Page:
The draft Communications Data Bill has today been roundly criticised by the committee of MPs and Peers, who make clear that the draft Bill is not fit for purpose and unacceptable in its current form. The report makes clear tinkering and minor changes are nowhere near enough – this draft bill is unacceptable to Parliament and if there is to be legislation, it is back to the drawing board for the Home Office.
Big Brother Watch gave oral evidence twice and submitted three pieces of written evidence. One of those submissions outlined the steps that could be taken, both with and without legislation, and we are pleased the committee has recognised this, urging the Home Office to do more to improve existing legal channels and for much more evidence on the problem to be produced. Consultation with industry and civil liberties groups, badly lacking before the draft bill, is an essential part of any legislation and the committee makes clear that they share this view.
Lord Blencathra, who chairs the joint committee scrutinising the Bill, said:“The breadth of the draft Bill as it stands appears to be overkill and is much wider than the specific needs identified by the law enforcement agencies. We urge the Government to reconsider its zeal to future-proof legislation and concentrate on getting the immediate necessities right.”
The report is highly critical of the evidence presented, saying: “We are of the strong view that the 25% data gap is an unhelpful and potentially misleading figure,” while highlighting “the figure for estimated benefits is even less reliable than that for costs, and the estimated net benefit figure is fanciful and misleading.”
The report uses the word ‘misleading’ on numerous occasions, while highlighting that the lack of consulation, detailed evidence and the fact that presently the information available is not used to best effect.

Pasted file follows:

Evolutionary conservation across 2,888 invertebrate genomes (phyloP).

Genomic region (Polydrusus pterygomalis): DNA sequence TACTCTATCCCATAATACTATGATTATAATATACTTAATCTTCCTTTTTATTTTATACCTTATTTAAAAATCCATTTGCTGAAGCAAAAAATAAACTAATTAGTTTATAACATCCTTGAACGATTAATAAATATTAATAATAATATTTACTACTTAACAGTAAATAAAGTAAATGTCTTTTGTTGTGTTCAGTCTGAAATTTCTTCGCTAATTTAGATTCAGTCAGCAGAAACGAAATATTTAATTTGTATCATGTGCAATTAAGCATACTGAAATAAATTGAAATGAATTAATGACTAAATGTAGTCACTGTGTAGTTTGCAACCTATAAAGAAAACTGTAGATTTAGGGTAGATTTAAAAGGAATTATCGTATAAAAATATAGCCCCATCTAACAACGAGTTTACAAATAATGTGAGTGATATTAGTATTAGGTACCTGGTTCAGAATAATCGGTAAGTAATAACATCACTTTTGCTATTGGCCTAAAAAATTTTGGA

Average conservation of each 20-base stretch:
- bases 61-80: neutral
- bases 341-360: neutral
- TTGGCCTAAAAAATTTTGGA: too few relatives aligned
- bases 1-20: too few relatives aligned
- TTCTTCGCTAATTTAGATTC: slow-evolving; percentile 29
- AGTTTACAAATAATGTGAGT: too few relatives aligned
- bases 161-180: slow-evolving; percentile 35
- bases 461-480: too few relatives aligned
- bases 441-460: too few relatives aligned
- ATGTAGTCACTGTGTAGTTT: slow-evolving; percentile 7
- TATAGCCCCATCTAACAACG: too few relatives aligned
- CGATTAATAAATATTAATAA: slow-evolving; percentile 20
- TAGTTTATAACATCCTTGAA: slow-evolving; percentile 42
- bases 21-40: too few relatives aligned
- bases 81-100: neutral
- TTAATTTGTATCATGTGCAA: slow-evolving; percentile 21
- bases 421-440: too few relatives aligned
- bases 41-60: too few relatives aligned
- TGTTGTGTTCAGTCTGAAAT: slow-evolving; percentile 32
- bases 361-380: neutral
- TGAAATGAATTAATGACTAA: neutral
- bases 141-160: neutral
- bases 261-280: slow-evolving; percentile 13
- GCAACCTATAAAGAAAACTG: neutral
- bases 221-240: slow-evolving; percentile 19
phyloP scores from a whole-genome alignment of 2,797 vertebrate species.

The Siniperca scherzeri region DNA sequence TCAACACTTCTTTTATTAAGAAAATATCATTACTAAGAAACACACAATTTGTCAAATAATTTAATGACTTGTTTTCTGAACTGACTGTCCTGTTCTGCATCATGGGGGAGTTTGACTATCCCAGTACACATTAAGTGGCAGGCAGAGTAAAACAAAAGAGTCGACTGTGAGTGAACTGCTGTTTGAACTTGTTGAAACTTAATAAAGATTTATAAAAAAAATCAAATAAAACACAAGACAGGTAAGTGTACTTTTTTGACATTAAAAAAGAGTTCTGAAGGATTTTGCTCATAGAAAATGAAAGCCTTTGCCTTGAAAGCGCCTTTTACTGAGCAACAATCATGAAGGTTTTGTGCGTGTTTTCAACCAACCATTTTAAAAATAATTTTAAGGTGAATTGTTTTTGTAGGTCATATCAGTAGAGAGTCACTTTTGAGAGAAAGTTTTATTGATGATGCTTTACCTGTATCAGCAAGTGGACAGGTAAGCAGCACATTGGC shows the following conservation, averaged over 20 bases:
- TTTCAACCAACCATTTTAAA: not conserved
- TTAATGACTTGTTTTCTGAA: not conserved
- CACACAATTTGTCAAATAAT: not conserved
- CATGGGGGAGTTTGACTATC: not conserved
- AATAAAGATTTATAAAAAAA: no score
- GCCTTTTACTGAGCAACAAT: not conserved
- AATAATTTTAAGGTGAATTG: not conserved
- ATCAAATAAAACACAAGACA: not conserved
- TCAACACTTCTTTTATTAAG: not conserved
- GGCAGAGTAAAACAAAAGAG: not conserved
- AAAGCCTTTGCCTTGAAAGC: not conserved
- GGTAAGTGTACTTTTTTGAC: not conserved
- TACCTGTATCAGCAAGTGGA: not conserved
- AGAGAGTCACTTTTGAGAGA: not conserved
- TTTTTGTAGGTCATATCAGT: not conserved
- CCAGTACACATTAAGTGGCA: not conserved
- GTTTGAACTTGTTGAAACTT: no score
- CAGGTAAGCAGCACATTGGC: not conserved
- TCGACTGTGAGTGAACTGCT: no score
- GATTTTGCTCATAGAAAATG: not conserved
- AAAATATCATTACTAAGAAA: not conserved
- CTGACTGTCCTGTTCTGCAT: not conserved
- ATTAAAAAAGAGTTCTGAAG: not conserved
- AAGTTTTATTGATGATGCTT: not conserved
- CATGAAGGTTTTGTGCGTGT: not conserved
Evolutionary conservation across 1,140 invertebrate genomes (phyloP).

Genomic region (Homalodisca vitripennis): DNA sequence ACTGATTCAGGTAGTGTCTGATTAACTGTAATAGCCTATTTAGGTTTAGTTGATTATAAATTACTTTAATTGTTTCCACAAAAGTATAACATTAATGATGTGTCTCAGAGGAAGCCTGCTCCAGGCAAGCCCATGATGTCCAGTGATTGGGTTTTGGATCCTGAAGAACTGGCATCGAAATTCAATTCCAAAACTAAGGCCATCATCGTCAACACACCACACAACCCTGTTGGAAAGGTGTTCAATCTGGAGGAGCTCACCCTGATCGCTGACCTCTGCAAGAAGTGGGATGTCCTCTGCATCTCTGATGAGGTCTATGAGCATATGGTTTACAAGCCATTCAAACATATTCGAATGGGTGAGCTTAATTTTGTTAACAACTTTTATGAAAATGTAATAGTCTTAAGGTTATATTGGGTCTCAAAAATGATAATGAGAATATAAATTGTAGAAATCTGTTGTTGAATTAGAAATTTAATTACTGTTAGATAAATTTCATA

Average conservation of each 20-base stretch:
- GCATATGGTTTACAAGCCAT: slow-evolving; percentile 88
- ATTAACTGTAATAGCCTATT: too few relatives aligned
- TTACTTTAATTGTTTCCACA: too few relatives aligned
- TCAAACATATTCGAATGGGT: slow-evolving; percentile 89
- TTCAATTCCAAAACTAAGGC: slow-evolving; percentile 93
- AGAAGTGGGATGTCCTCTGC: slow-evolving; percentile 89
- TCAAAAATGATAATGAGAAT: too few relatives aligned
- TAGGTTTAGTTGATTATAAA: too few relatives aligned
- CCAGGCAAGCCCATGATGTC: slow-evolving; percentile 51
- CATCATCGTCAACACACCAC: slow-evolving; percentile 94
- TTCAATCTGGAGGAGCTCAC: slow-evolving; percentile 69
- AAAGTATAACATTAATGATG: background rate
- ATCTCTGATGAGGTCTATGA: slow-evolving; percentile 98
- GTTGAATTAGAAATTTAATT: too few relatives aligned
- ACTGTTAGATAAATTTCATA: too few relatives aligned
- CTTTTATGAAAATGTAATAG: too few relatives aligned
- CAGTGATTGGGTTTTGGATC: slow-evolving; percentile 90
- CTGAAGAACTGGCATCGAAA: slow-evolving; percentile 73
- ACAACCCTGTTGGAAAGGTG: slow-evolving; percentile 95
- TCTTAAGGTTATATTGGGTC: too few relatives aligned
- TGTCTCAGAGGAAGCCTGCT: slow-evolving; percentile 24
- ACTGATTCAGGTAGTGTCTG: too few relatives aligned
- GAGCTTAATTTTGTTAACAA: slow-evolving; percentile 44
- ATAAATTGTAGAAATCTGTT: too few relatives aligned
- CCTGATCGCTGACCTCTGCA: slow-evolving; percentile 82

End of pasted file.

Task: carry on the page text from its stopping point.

Nick Pickles, Big Brother Watch director, said: “The committee has exposed weak evidence, misleading statements and fanciful figures and unanimously rejected this draft Bill’s proposal to monitor everyone’s emails, web visits and social media messages. The complexity and sensitivity of the subject required a radically different process and a totally different bill. There are challenges, but they can be solved in a proportionate way that protects privacy, is based on what is technically possible and focuses on maximising the effectiveness of data already held.
“After such a damming report, Parliament cannot support the draft Bill and it is now essential that if proposals are brought forward, they are comprehensively re-written and based upon the clear evidence and proper consultation that this draft Bill fundamentally lacked.”
Julian Huppert, one of the MPs who sat on the Joint Committee, made clear how he saw the report: “Our cross-party, cross-house committee has unanimously agreed that ‘‘the draft Bill pays insufficient attention to the duty to respect the right to privacy, and goes much further than it need or should’, that the costs proposed are ‘not robust’ and likely to ‘cost considerably more than the current estimates’. On the flip side, the Home Office’s claimed benefits are ‘fanciful and misleading’. The whole scheme ‘could actually reduce the amount of communications data available in the United Kingdom’ and uses the language of RIPA that is ‘out of date and should not be used as the basis of new legislation’
“After this damning report, it is clear that the Bill as it is cannot proceed, and is dead in the water – if the Home Office want to update any powers, they need to start again, consult properly, and only produce something that is proportionate, workable and affordable. There is no prospect of them getting the broad powers they have asked for in this Bill.”
The committee is clear – the draft Bill must not become a bill, and tinkering around the edges is not good enough. It’s back to the drawing board for the Home Office.